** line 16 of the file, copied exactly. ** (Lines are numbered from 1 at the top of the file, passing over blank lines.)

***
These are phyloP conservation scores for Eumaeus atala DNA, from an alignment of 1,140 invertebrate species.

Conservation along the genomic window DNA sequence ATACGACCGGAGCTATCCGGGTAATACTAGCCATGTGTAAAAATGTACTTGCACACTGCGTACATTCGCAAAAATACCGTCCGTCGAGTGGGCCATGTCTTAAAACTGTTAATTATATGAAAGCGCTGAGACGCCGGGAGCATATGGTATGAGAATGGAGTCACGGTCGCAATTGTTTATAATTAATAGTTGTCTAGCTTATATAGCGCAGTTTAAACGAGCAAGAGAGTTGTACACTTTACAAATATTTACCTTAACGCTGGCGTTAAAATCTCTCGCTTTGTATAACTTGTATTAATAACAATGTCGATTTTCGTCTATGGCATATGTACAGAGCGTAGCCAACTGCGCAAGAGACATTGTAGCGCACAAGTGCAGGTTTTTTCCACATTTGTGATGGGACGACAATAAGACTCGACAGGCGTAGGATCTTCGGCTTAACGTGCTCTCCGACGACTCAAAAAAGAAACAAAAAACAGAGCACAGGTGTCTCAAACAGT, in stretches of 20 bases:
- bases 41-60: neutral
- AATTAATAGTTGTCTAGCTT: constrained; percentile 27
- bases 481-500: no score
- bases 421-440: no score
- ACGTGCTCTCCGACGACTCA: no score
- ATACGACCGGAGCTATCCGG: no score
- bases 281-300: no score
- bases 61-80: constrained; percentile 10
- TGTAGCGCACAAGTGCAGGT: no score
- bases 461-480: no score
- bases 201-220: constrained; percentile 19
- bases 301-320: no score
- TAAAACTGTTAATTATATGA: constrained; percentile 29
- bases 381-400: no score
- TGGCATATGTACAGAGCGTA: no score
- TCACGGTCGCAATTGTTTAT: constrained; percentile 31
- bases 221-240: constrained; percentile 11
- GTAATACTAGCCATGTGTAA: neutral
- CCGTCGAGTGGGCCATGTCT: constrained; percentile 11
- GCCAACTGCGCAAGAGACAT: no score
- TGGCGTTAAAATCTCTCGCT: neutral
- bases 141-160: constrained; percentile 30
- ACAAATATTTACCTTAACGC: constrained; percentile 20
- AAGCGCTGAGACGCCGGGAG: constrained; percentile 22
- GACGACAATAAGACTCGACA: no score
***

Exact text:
- bases 381-400: no score